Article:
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Sunday, February 17, 2013
After the Arab Spring: Al-Jazeera Losing Battle for Independence

After the Arab Spring: Al-Jazeera Losing Battle for Independence
By Alexander Kühn, Christoph Reuter and Gregor Peter Schmitz
Spiegel Online February 15, 2013 – 11:56 AM

For over a decade, the Arab television broadcaster Al-Jazeera was widely
respected for providing an independent voice from the Middle East. Recently,
however, several top journalists have left, saying the station has developed
a clear political agenda.

Aktham Suliman's wristwatch was always ahead. Although he lived in Berlin,
it always showed him the time in Doha, the capital of the emirate of
Qatar -- which is also the home of Al-Jazeera, the television news network
that had been employing Suliman, born in Damascus, as a correspondent for
Germany since 2002.

"Doha time was Jazeera time," he says. "It was an honor to work for this

One and a half years ago, Suliman, 42, re-set his watch to German time,
having become disenchanted with Al-Jazeera. And it wasn't just because the
broadcaster seemed less interested in reports from Europe. Rather, Suliman
had the feeling that he was no longer being allowed to work as an
independent journalist.

Last August, he quit his job. "Before the beginning of the Arab Spring, we
were a voice for change," he says, "a platform for critics and political
activists throughout the region. Now, Al-Jazeera has become a propaganda

Suliman is not the only one who feels bitterly disappointed. The Arab TV
network has recently suffered an exodus of prominent staff members.
Reporters and anchors in cities like Paris, London, Moscow, Beirut and Cairo
have left Al-Jazeera, despite what are seen as luxurious working conditions
in centrally located offices. And despite the fact that the network is
investing an estimated $500 million (€375 million) in the US, so as to reach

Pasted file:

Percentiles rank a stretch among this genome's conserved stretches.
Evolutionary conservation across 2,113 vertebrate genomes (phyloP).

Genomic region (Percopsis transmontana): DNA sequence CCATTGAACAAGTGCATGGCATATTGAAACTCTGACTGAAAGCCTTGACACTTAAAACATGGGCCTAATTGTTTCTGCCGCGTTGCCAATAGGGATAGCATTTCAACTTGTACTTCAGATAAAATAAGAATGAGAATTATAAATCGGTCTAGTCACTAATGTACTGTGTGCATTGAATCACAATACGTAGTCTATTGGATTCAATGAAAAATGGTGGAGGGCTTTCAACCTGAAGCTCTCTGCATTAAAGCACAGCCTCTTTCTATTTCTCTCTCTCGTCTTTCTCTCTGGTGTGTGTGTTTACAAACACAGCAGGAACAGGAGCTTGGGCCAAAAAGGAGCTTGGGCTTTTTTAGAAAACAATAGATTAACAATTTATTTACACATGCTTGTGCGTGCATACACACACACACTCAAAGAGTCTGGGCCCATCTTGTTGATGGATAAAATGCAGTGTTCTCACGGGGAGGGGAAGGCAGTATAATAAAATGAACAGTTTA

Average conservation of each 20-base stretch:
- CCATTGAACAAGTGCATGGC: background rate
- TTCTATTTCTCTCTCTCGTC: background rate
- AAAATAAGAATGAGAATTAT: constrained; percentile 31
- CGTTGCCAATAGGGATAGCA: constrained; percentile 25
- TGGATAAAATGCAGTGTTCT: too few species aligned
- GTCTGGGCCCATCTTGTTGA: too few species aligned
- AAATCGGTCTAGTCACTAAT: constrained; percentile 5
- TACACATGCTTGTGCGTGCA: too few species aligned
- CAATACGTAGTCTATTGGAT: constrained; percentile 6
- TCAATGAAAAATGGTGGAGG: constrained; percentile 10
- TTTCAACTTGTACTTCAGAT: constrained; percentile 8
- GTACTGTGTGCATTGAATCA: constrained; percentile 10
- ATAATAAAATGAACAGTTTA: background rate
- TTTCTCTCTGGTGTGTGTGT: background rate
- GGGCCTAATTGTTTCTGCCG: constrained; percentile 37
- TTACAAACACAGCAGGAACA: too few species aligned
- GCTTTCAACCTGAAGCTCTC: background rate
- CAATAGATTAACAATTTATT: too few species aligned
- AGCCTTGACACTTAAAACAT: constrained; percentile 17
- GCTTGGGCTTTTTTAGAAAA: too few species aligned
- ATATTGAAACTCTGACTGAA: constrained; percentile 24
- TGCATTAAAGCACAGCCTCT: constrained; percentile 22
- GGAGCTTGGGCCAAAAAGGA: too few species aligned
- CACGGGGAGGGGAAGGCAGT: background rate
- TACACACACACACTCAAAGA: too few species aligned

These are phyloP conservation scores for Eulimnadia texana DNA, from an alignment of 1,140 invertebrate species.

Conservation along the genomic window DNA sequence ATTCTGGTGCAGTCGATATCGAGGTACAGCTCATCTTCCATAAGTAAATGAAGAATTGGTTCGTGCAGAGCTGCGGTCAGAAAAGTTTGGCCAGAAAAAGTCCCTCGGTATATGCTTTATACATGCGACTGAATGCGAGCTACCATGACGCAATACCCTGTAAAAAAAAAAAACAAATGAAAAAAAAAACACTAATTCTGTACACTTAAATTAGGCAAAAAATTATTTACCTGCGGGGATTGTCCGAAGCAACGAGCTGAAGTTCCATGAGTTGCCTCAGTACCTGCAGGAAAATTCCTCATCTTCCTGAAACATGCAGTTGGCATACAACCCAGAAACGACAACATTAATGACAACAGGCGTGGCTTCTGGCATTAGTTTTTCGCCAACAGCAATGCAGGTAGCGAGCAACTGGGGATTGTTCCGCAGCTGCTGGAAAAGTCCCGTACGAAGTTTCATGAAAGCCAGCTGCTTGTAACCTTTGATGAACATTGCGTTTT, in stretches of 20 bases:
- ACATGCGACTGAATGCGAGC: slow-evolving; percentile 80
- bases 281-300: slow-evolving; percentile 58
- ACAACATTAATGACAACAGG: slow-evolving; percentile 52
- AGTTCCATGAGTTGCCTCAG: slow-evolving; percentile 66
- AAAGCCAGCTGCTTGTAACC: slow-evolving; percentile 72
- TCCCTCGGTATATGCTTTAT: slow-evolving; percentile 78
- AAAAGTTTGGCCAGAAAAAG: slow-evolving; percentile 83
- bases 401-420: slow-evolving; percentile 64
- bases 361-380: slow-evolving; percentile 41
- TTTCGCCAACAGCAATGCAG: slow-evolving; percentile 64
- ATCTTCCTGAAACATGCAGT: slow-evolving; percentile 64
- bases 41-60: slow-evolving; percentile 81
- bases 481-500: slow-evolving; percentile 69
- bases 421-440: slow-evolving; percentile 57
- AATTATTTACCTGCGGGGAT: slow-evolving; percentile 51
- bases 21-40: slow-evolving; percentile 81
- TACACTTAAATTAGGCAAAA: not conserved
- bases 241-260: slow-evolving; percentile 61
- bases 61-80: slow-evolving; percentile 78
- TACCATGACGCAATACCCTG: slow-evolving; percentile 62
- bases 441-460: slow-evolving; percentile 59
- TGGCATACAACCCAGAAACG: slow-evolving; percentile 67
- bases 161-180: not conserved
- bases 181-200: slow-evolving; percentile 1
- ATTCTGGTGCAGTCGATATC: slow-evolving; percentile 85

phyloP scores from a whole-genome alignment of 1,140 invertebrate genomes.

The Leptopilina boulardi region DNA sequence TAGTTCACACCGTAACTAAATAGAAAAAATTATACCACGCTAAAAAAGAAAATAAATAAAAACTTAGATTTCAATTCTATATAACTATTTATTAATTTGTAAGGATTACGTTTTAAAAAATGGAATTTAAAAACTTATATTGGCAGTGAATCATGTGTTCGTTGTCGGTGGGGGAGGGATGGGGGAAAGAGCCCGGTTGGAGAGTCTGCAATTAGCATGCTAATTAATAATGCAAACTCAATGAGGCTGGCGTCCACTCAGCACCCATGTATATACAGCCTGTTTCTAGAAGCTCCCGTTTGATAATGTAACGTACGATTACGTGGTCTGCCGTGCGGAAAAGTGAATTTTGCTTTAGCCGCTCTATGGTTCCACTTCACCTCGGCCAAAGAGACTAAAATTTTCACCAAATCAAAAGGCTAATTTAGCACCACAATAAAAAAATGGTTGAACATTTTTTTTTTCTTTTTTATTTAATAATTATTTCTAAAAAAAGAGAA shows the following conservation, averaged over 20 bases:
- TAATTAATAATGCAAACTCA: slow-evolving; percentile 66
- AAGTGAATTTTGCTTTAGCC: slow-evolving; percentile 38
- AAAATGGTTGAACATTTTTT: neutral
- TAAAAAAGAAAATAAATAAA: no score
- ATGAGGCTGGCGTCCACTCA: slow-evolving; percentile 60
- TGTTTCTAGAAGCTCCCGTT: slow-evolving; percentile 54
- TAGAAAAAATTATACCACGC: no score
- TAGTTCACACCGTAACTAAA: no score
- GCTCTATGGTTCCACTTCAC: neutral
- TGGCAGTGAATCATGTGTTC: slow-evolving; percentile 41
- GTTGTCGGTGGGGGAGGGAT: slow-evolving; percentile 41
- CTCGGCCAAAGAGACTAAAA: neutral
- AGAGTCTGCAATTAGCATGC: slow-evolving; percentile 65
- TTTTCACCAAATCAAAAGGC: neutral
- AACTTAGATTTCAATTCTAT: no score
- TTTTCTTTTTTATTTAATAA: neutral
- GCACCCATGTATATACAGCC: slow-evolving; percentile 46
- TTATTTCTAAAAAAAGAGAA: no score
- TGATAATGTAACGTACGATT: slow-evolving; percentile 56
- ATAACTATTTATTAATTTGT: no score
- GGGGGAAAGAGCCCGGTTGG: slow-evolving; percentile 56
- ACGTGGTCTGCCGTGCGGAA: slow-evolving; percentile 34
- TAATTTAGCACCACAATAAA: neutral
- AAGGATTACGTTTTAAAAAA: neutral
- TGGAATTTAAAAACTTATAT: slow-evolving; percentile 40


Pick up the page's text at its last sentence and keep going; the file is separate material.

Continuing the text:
even more viewers on the world's largest television market -- one in which
its biggest competitor, CNN, is at home.

Al-Jazeera has over 3,000 staff members and 65 correspondent offices
worldwide -- and viewers in some 50 million households throughout the Arab
world. But it also has a problem: More than ever before, critics contend
that the broadcaster is following a clear political agenda, and not adhering
to the principles of journalistic independence.

Such accusations have been leveled against Western broadcasters as well, of
course. But the charge would place Al-Jazeera on a par with Fox News --
which pursues the agenda of conservative media mogul Rupert Murdoch in the
US -- rather than CNN.

Objectivity in a World of Censorship

Indeed, the Arab programming of Al-Jazeera -- which means "the island" in
Arabic -- was launched in 1996 with a noble goal: It aimed to serve as an
objective medium in a world of rigorous censorship.

The network broadcast messages from Osama bin Laden, prompting outraged
criticism from the US, where it was referred to as a "terror network." At
the same time, it was the only Arab medium that regularly invited Israeli
politicians to debates. Its correspondents didn't hesitate to call former
Iraqi President Saddam Hussein a "dictator" -- and Egyptian ruler Hosni
Mubarak a "wimp." What's more, the network's journalists reported on
dissidents, including members of the Islamist Muslim Brotherhood, who were
forced to rot in prison for years under Mubarak's regime. Such courage and
informative journalism earned Al-Jazeera a number of awards.

Since the Arab Spring, though, many former dissidents have risen to power
across the region -- and these fledgling leaders often show little respect
for democratic principles. Al-Jazeera, however, has shamelessly fawned upon
the new rulers.

Today, when Egyptians protest against President Mohammad Morsi and the rule
of the Muslim Brotherhood, Al-Jazeera is often critical of them, in the
style of the old pro-government TV station. Conversely, according to
ex-correspondent Suliman, Al-Jazeera executives have ordered that Morsi's
decrees should be portrayed as pearls of wisdom. "Such a dictatorial
approach would have been unthinkable before," he says. "In Egypt we have
become the palace broadcaster for Morsi."

This is rather surprising considering that Sheikh Hamad bin Khalifa Al
Thani, the emir of Qatar and financier of the network, used to ban such
blatant influence peddling. The walls of the TV station's modern
headquarters in Doha are decorated with quotations from free-thinkers like
Bob Dylan and Mahatma Gandhi.

But the emir, who also has an autocratic style of leadership and
occasionally puts unwanted journalists behind bars, is having an
increasingly difficult time with independent spirits working on his favorite

'I Had to Quit'

A prominent correspondent who, until one year ago, used to report in Beirut
for the network, says: "Al-Jazeera takes a clear position in every country
from which it reports -- not based on journalistic priorities, but rather on
the interests of the Foreign Ministry of Qatar," he says. "In order to
maintain my integrity as a reporter, I had to quit."

Critics say that the emir now essentially trusts only his own people: The
network's director general is now a relative of the emir, as is the head of
the advisory board. They are seemingly required to follow political